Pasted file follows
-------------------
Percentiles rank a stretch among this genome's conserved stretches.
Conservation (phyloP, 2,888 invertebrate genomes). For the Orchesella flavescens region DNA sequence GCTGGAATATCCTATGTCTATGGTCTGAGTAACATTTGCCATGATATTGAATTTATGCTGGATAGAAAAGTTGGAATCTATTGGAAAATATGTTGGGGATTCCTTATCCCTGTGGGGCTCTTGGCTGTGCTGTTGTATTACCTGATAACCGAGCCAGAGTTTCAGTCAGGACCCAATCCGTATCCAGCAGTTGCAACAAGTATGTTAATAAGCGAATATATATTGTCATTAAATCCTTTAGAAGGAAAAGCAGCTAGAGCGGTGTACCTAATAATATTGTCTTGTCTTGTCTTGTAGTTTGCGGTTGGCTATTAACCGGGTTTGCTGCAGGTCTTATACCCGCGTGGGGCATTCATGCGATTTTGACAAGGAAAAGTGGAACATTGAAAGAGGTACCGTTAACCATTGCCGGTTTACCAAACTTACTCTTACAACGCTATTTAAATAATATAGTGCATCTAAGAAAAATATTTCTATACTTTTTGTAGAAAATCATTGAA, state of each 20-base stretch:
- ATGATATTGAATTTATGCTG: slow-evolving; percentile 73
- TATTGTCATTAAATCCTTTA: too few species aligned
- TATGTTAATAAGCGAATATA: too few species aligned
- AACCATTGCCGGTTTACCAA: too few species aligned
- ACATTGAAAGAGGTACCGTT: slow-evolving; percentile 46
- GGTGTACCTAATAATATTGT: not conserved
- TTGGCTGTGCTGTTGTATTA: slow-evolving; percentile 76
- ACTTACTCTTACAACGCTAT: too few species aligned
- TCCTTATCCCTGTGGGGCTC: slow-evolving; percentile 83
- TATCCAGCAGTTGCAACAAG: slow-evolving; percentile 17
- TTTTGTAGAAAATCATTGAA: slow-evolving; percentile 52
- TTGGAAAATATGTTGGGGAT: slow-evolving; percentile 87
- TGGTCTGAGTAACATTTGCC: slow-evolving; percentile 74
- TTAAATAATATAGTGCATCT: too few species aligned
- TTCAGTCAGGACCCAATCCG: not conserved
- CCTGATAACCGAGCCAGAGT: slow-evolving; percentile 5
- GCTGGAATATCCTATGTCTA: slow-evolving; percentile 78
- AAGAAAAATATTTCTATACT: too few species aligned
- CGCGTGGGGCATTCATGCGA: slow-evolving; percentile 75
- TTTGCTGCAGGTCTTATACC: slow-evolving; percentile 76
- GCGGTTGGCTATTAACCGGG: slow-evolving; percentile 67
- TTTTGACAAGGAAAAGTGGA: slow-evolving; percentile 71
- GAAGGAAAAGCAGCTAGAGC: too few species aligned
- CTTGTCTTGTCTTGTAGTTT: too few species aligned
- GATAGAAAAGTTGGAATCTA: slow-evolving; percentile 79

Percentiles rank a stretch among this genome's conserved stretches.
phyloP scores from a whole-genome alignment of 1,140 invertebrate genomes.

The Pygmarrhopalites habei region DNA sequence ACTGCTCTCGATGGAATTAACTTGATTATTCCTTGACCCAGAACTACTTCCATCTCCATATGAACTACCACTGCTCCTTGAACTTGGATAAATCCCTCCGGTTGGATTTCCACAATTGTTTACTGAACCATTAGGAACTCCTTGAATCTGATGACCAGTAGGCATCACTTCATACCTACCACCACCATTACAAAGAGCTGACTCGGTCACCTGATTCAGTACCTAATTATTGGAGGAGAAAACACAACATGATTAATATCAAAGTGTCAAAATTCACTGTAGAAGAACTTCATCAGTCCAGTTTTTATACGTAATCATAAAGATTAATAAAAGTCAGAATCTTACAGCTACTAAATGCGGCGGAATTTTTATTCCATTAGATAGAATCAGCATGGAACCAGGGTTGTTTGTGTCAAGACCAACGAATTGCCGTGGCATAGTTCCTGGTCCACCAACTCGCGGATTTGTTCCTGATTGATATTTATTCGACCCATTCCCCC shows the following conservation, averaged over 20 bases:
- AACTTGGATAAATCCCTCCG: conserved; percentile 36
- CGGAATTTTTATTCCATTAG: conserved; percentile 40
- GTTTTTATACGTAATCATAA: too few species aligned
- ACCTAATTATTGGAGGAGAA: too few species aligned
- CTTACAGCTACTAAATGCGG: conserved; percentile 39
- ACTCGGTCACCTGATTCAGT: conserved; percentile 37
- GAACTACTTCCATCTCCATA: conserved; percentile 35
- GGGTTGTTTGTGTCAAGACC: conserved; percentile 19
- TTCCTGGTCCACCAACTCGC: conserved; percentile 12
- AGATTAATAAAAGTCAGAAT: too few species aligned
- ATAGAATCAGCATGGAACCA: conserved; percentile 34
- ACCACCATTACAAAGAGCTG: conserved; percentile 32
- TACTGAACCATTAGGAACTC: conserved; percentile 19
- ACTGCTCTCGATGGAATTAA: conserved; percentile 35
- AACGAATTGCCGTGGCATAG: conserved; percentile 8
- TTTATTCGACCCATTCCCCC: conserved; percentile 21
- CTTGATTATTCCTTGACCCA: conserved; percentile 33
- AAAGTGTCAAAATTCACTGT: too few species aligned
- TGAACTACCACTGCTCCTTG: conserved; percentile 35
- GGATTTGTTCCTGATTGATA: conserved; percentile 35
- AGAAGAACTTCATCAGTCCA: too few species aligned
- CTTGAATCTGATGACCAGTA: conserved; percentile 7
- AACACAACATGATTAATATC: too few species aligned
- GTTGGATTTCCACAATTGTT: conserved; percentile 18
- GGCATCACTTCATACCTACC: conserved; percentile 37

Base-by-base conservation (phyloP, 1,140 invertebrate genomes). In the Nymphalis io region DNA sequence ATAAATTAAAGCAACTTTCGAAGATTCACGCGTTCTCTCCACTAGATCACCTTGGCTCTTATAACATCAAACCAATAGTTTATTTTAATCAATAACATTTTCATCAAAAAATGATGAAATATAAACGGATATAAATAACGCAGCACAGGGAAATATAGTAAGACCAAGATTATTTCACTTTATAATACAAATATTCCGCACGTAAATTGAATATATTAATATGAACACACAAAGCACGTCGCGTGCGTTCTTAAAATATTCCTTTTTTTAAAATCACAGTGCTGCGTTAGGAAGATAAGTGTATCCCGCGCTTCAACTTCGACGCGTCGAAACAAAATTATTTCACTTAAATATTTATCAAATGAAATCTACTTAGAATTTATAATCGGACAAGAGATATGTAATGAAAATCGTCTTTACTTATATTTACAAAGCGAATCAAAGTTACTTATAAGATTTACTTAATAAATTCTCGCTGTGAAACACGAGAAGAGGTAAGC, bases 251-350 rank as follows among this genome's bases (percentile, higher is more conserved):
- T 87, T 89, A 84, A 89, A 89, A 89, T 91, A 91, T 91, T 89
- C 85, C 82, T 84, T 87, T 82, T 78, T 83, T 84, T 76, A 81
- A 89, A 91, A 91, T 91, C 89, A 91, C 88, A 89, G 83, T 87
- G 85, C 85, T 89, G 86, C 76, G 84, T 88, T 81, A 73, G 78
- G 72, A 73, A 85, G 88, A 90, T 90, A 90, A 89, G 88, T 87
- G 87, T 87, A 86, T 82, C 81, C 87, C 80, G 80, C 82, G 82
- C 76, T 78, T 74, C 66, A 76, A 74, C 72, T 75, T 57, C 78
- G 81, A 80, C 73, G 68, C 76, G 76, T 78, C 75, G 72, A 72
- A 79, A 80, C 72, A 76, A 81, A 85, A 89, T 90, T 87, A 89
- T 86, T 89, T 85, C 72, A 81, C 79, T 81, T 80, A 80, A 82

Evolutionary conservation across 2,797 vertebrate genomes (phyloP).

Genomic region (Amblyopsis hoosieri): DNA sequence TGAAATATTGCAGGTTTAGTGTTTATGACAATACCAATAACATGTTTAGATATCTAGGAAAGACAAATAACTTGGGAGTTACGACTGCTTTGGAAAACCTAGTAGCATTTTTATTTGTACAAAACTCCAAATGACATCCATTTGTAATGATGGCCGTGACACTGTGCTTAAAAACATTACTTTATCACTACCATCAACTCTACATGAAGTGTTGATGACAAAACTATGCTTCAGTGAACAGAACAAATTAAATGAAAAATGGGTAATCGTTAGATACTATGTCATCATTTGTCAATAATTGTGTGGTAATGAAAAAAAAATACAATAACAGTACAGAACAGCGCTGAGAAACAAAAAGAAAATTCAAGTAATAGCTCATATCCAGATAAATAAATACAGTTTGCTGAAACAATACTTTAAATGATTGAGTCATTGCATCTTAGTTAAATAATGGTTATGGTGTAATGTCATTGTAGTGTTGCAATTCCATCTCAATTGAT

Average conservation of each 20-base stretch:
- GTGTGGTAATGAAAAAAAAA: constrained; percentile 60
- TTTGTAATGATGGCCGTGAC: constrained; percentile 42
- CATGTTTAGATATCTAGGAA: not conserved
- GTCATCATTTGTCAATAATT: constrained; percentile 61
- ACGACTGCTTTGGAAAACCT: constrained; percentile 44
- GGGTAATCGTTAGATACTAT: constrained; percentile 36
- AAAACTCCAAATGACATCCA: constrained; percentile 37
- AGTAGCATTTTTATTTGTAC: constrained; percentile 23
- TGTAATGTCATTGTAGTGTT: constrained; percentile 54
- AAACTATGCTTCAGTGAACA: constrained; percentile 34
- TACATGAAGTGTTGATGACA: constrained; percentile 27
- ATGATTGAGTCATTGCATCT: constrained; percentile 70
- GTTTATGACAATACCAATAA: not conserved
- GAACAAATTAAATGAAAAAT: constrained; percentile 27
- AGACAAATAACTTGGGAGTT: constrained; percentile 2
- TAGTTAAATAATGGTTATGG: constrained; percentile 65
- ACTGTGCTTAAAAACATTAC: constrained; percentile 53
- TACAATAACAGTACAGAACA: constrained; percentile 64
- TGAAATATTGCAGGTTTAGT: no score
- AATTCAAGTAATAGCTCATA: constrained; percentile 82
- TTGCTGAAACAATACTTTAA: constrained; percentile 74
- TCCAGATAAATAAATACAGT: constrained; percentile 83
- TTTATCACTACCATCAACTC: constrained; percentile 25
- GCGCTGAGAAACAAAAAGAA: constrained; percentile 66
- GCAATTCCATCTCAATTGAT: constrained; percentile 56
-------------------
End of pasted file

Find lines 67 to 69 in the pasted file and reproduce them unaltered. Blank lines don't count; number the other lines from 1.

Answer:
Evolutionary conservation across 2,797 vertebrate genomes (phyloP).

Genomic region (Amblyopsis hoosieri): DNA sequence TGAAATATTGCAGGTTTAGTGTTTATGACAATACCAATAACATGTTTAGATATCTAGGAAAGACAAATAACTTGGGAGTTACGACTGCTTTGGAAAACCTAGTAGCATTTTTATTTGTACAAAACTCCAAATGACATCCATTTGTAATGATGGCCGTGACACTGTGCTTAAAAACATTACTTTATCACTACCATCAACTCTACATGAAGTGTTGATGACAAAACTATGCTTCAGTGAACAGAACAAATTAAATGAAAAATGGGTAATCGTTAGATACTATGTCATCATTTGTCAATAATTGTGTGGTAATGAAAAAAAAATACAATAACAGTACAGAACAGCGCTGAGAAACAAAAAGAAAATTCAAGTAATAGCTCATATCCAGATAAATAAATACAGTTTGCTGAAACAATACTTTAAATGATTGAGTCATTGCATCTTAGTTAAATAATGGTTATGGTGTAATGTCATTGTAGTGTTGCAATTCCATCTCAATTGAT

Average conservation of each 20-base stretch: